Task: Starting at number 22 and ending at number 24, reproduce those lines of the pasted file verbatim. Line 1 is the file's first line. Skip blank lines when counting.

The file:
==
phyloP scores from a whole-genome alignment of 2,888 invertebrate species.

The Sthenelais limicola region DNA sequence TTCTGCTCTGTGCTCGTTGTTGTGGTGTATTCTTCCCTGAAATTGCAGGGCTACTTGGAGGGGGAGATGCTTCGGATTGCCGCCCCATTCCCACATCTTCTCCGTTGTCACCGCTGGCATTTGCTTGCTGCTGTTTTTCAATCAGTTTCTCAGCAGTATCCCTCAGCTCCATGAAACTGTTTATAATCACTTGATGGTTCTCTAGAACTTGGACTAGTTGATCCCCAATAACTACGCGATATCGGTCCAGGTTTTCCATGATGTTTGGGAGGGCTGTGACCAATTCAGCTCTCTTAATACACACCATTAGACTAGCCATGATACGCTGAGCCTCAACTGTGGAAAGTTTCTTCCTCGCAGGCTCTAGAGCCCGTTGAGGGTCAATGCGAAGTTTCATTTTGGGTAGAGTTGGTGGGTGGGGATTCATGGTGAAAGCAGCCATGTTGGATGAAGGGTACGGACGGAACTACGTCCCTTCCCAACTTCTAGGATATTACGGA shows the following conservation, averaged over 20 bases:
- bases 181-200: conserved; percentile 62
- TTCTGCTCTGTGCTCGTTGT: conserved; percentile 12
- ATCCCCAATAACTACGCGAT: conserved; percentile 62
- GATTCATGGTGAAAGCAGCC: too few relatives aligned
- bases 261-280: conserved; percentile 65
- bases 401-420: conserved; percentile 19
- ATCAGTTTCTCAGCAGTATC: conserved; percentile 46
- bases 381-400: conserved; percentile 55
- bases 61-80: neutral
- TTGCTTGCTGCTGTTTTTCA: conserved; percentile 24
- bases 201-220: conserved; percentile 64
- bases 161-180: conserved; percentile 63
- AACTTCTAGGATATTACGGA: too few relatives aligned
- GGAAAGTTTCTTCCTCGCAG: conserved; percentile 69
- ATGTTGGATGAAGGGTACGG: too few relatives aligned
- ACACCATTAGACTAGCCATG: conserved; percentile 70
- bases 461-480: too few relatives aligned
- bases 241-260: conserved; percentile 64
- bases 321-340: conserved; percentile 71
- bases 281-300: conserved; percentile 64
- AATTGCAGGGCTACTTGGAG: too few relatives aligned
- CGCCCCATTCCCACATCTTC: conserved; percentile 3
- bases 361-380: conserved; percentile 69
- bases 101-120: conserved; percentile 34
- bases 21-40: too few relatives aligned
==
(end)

- bases 281-300: conserved; percentile 64
- AATTGCAGGGCTACTTGGAG: too few relatives aligned
- CGCCCCATTCCCACATCTTC: conserved; percentile 3